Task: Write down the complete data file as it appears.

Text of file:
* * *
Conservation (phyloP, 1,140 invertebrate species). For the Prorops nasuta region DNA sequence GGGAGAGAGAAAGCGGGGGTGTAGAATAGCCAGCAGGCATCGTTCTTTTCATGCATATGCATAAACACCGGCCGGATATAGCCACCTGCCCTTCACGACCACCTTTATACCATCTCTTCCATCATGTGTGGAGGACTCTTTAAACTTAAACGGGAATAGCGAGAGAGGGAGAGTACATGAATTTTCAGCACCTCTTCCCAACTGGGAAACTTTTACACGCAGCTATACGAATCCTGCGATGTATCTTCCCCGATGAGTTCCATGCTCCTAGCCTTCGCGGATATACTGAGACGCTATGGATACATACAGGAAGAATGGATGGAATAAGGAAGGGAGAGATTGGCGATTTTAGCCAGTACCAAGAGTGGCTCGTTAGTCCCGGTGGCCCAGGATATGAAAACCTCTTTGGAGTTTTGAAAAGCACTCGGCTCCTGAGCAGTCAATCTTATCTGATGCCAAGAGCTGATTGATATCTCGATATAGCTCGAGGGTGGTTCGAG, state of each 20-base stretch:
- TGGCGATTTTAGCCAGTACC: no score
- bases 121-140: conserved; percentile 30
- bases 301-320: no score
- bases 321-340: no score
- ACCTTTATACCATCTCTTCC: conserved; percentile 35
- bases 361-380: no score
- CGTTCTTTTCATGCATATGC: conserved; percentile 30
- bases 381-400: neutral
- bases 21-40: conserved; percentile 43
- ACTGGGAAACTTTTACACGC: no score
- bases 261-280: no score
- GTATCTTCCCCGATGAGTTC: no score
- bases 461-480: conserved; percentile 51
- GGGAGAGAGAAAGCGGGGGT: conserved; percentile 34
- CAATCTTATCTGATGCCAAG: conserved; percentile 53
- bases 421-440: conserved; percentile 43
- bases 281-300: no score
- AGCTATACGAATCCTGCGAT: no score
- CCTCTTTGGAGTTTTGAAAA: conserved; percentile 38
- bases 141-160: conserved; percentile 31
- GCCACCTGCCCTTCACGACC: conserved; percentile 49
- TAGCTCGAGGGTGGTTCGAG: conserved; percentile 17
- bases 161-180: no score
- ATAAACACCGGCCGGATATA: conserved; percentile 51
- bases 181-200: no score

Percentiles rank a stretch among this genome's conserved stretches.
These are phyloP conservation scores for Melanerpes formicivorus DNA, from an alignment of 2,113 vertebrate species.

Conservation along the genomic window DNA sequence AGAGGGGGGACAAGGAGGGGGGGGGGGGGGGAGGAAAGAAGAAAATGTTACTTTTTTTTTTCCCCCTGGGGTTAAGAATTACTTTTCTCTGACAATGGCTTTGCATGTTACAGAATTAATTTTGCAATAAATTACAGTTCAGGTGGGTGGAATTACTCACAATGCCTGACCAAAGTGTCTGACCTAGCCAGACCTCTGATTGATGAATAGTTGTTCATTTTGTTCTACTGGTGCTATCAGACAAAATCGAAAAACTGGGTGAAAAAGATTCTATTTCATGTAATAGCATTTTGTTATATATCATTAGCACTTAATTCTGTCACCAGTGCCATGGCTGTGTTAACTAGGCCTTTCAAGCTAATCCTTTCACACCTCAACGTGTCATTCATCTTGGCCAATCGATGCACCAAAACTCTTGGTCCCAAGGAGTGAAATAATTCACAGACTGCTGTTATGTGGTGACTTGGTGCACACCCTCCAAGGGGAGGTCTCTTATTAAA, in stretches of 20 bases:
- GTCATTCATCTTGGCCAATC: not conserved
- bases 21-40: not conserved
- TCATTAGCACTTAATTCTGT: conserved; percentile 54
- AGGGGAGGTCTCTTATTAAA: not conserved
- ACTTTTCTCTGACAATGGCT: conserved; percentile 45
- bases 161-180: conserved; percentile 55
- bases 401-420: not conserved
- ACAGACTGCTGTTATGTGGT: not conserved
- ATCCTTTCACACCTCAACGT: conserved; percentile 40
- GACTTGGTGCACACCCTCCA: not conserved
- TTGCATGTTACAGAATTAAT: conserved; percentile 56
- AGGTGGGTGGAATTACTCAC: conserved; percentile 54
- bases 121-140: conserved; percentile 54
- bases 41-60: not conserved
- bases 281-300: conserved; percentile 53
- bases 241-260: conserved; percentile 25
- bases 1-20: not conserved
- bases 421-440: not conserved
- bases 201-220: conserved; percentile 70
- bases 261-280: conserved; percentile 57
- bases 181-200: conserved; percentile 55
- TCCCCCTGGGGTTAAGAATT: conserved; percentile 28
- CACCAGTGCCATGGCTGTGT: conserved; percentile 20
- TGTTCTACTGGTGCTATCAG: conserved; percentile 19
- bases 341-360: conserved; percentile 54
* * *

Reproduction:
Conservation (phyloP, 1,140 invertebrate species). For the Prorops nasuta region DNA sequence GGGAGAGAGAAAGCGGGGGTGTAGAATAGCCAGCAGGCATCGTTCTTTTCATGCATATGCATAAACACCGGCCGGATATAGCCACCTGCCCTTCACGACCACCTTTATACCATCTCTTCCATCATGTGTGGAGGACTCTTTAAACTTAAACGGGAATAGCGAGAGAGGGAGAGTACATGAATTTTCAGCACCTCTTCCCAACTGGGAAACTTTTACACGCAGCTATACGAATCCTGCGATGTATCTTCCCCGATGAGTTCCATGCTCCTAGCCTTCGCGGATATACTGAGACGCTATGGATACATACAGGAAGAATGGATGGAATAAGGAAGGGAGAGATTGGCGATTTTAGCCAGTACCAAGAGTGGCTCGTTAGTCCCGGTGGCCCAGGATATGAAAACCTCTTTGGAGTTTTGAAAAGCACTCGGCTCCTGAGCAGTCAATCTTATCTGATGCCAAGAGCTGATTGATATCTCGATATAGCTCGAGGGTGGTTCGAG, state of each 20-base stretch:
- TGGCGATTTTAGCCAGTACC: no score
- bases 121-140: conserved; percentile 30
- bases 301-320: no score
- bases 321-340: no score
- ACCTTTATACCATCTCTTCC: conserved; percentile 35
- bases 361-380: no score
- CGTTCTTTTCATGCATATGC: conserved; percentile 30
- bases 381-400: neutral
- bases 21-40: conserved; percentile 43
- ACTGGGAAACTTTTACACGC: no score
- bases 261-280: no score
- GTATCTTCCCCGATGAGTTC: no score
- bases 461-480: conserved; percentile 51
- GGGAGAGAGAAAGCGGGGGT: conserved; percentile 34
- CAATCTTATCTGATGCCAAG: conserved; percentile 53
- bases 421-440: conserved; percentile 43
- bases 281-300: no score
- AGCTATACGAATCCTGCGAT: no score
- CCTCTTTGGAGTTTTGAAAA: conserved; percentile 38
- bases 141-160: conserved; percentile 31
- GCCACCTGCCCTTCACGACC: conserved; percentile 49
- TAGCTCGAGGGTGGTTCGAG: conserved; percentile 17
- bases 161-180: no score
- ATAAACACCGGCCGGATATA: conserved; percentile 51
- bases 181-200: no score

Percentiles rank a stretch among this genome's conserved stretches.
These are phyloP conservation scores for Melanerpes formicivorus DNA, from an alignment of 2,113 vertebrate species.

Conservation along the genomic window DNA sequence AGAGGGGGGACAAGGAGGGGGGGGGGGGGGGAGGAAAGAAGAAAATGTTACTTTTTTTTTTCCCCCTGGGGTTAAGAATTACTTTTCTCTGACAATGGCTTTGCATGTTACAGAATTAATTTTGCAATAAATTACAGTTCAGGTGGGTGGAATTACTCACAATGCCTGACCAAAGTGTCTGACCTAGCCAGACCTCTGATTGATGAATAGTTGTTCATTTTGTTCTACTGGTGCTATCAGACAAAATCGAAAAACTGGGTGAAAAAGATTCTATTTCATGTAATAGCATTTTGTTATATATCATTAGCACTTAATTCTGTCACCAGTGCCATGGCTGTGTTAACTAGGCCTTTCAAGCTAATCCTTTCACACCTCAACGTGTCATTCATCTTGGCCAATCGATGCACCAAAACTCTTGGTCCCAAGGAGTGAAATAATTCACAGACTGCTGTTATGTGGTGACTTGGTGCACACCCTCCAAGGGGAGGTCTCTTATTAAA, in stretches of 20 bases:
- GTCATTCATCTTGGCCAATC: not conserved
- bases 21-40: not conserved
- TCATTAGCACTTAATTCTGT: conserved; percentile 54
- AGGGGAGGTCTCTTATTAAA: not conserved
- ACTTTTCTCTGACAATGGCT: conserved; percentile 45
- bases 161-180: conserved; percentile 55
- bases 401-420: not conserved
- ACAGACTGCTGTTATGTGGT: not conserved
- ATCCTTTCACACCTCAACGT: conserved; percentile 40
- GACTTGGTGCACACCCTCCA: not conserved
- TTGCATGTTACAGAATTAAT: conserved; percentile 56
- AGGTGGGTGGAATTACTCAC: conserved; percentile 54
- bases 121-140: conserved; percentile 54
- bases 41-60: not conserved
- bases 281-300: conserved; percentile 53
- bases 241-260: conserved; percentile 25
- bases 1-20: not conserved
- bases 421-440: not conserved
- bases 201-220: conserved; percentile 70
- bases 261-280: conserved; percentile 57
- bases 181-200: conserved; percentile 55
- TCCCCCTGGGGTTAAGAATT: conserved; percentile 28
- CACCAGTGCCATGGCTGTGT: conserved; percentile 20
- TGTTCTACTGGTGCTATCAG: conserved; percentile 19
- bases 341-360: conserved; percentile 54